Pham Minh Chinh also met with Wang Huning, chairman of the Chinese People's Political Consultative Conference, who wished to bolster cooperation between this political advisory body with the Vietnam Fatherland Front Central Committee. Meanwhile, Chinese Premier Li Qiang, in a previous meeting with the Vietnamese prime minister, affirmed that China always sees the development of bilateral relations with Vietnam “as a priority in its foreign policy,” and Beijing is willing to strengthen collaboration with Hanoi in terms of people-to-people exchanges, culture, and tourism.

Quick take:

Another Facebook User Fined for Posting about Ascetic Monk Thich Minh Tue: The Dong Thap Provincial Police Department has fined T.D.T, a 58-year-old Facebook user, 7.5 million dong ($294) under Cybersecurity Decree 15/2020/CP for his alleged posting and sharing of “false information.” The police have not publicized the content of his postings but revealed that the Facebook user had used the story of walking monk Thich Minh Tue to “insult and defame” the state-controlled Vietnam Buddhist Church and chairman of the People's Committee of Thua Thien-Hue Province.

Former Police Chief Do Huu Ca Receives Sentence Reduction in Appellate Hearing: The High People's Court in Hanoi on June 26 reduced the sentence of  former Hai Phong City Police Chief Do Huu Ca from 10 years to seven years under the conviction of “appropriation of assets.” Previously, a court convicted Ca of this crime after he knowingly took 35 billion dong from a Hai Phong couple accused of “illegally purchasing invoices” to help them clear the charges. In 2012, Do Huu Ca led a mobile police force to enforce the eviction of the lands in Tien Lang District, Hai Phong City, which resulted in the injury of several policemen and civilians.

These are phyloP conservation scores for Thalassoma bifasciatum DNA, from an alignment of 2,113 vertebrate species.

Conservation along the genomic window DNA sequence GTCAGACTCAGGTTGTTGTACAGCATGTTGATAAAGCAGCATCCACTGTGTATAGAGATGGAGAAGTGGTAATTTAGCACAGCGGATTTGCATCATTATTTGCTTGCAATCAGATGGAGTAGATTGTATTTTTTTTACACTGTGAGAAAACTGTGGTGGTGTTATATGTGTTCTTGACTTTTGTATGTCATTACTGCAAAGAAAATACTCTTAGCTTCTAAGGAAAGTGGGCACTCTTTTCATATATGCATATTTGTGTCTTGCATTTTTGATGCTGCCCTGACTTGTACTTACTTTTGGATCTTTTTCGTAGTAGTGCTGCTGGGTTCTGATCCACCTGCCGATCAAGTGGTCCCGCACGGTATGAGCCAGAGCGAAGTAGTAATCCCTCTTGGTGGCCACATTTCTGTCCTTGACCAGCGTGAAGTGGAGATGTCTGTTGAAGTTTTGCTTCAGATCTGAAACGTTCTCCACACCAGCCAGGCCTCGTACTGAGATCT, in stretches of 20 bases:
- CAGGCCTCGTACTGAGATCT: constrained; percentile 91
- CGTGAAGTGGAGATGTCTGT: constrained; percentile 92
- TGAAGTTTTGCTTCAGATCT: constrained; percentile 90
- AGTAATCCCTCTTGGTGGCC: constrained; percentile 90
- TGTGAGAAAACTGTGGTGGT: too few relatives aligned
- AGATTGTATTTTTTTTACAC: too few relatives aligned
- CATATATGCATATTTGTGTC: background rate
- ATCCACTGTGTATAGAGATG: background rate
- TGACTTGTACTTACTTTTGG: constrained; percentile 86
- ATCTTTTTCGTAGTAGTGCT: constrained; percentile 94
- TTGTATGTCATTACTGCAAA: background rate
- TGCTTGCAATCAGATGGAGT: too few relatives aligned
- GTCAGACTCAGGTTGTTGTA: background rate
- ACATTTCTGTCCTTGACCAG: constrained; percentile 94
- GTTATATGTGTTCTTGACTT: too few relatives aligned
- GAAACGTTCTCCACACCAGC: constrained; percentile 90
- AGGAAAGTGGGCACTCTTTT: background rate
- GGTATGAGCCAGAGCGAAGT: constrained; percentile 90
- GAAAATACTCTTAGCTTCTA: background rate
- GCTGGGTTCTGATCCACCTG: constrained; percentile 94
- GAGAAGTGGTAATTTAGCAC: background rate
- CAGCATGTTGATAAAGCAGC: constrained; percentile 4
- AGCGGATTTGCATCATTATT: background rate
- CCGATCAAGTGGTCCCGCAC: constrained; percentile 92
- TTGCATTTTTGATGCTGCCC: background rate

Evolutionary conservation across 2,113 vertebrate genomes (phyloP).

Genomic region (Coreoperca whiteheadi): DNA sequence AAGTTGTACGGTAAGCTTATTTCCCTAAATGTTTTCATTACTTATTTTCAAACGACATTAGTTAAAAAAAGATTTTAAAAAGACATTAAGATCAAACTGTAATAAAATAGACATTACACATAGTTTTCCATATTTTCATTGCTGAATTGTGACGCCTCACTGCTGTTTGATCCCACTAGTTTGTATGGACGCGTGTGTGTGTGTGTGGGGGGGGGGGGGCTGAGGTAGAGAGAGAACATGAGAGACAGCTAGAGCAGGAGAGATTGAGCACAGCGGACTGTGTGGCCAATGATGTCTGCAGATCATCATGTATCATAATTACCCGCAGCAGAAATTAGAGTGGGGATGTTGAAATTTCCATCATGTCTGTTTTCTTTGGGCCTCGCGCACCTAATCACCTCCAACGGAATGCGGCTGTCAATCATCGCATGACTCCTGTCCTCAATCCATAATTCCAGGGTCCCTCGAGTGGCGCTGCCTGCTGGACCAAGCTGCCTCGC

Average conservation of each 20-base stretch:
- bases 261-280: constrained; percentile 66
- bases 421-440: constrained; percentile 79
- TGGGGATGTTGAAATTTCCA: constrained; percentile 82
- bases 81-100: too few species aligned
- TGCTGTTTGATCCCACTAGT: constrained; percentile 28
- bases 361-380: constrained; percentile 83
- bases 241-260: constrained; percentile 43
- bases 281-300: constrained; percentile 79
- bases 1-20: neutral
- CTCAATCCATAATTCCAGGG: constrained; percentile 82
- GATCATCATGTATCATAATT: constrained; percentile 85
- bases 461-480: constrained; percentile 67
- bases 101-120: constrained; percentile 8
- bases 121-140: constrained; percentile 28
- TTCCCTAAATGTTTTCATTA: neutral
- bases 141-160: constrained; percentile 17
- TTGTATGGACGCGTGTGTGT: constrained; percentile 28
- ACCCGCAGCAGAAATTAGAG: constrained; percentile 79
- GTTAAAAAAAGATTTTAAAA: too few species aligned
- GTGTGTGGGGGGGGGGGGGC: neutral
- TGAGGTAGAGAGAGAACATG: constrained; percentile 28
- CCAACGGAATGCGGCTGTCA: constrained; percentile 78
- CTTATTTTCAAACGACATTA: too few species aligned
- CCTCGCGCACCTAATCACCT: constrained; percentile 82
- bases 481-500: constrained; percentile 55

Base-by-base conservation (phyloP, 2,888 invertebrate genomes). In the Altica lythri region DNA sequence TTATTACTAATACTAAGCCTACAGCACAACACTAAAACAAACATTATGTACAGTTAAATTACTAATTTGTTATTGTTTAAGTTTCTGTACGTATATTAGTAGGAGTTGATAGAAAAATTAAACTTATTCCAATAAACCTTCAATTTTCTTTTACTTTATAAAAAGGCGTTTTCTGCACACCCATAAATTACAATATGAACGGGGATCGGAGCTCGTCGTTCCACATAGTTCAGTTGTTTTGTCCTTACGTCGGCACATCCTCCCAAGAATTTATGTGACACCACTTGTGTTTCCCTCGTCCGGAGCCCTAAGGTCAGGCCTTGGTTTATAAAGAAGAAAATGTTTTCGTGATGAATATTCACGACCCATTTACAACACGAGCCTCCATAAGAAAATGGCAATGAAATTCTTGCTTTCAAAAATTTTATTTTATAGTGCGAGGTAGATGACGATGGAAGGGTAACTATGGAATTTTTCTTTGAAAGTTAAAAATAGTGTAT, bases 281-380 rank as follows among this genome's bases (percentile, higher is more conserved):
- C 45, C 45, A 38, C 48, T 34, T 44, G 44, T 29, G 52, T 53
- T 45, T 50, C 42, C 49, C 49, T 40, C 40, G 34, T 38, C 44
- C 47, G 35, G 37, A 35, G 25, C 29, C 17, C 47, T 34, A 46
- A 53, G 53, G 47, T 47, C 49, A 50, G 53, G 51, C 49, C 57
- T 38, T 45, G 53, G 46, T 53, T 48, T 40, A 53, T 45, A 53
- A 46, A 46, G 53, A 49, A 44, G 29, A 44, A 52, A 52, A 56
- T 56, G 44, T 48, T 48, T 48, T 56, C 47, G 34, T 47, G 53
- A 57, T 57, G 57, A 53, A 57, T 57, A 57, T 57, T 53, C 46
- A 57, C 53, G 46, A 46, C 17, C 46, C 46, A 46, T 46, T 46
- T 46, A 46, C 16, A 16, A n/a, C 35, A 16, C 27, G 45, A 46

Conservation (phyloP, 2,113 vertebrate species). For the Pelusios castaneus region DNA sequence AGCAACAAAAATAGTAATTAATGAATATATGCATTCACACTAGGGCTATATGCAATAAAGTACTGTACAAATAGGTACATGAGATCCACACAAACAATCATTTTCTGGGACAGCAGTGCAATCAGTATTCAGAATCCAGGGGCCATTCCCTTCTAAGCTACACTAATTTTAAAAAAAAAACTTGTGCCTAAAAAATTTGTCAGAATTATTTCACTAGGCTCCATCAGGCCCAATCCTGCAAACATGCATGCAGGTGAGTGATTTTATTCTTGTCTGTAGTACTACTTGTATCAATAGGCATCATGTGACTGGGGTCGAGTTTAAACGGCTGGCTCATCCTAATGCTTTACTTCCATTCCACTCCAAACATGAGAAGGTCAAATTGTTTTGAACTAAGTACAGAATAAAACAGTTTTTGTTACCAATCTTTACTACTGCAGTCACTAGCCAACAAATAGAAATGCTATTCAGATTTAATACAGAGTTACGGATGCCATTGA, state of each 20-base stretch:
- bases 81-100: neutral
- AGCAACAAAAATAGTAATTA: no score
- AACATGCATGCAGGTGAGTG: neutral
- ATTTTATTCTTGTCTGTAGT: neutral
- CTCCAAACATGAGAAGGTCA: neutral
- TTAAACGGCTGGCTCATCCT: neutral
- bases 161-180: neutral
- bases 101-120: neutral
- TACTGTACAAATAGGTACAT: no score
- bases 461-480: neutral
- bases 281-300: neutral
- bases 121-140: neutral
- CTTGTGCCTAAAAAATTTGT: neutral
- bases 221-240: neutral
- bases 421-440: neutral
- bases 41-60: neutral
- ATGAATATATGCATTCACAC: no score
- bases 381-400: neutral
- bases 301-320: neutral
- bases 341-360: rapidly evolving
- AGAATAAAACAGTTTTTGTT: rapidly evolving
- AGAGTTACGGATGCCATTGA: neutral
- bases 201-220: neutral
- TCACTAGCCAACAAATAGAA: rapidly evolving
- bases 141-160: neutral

Tom Lantos Human Rights Commission Calls for the Release of Vietnamese Political Prisoners: To commemorate the 40th anniversary of the Convention Against Torture and the International Day in Support of Victims of Torture on June 26, the Tom Lantos Human Rights Commission called for the release of human rights defenders around the world, including journalist Pham Doan Trang and Protestant church leaders Y Yich and Y Pum Bya. Trang is serving a nine-year imprisonment on “anti-state” charges, while Y Yich and Y Pum Bya were sentenced to 12 and 14 years, respectively, for “undermining national unity policy.” The commission wrote that these Vietnamese political prisoners were subject to torture, mistreatment, and medical neglect while in custody.

Vietnam Insight: Learn more about Vietnam

Beware of Vietnam’s New Authoritarian President

Human Rights Watch/ Elaine Pearson/ June 21

“Under [To] Lam, Vietnam’s powerful security agency has nearly eradicated the country’s nascent human rights movement. Its agents have arrested virtually everyone who tried to promote democracy and human rights in the country, including members of the Brotherhood for Democracy, the Vietnam National Self-Determination Coalition, the Independent Journalists Association of Vietnam, and the Liberal Publishing House. The police seem to target any group whose name includes words the Communist Party of Vietnam fears most: “Democracy,” “Self-Determination,” “Independent,” and “Liberal”.”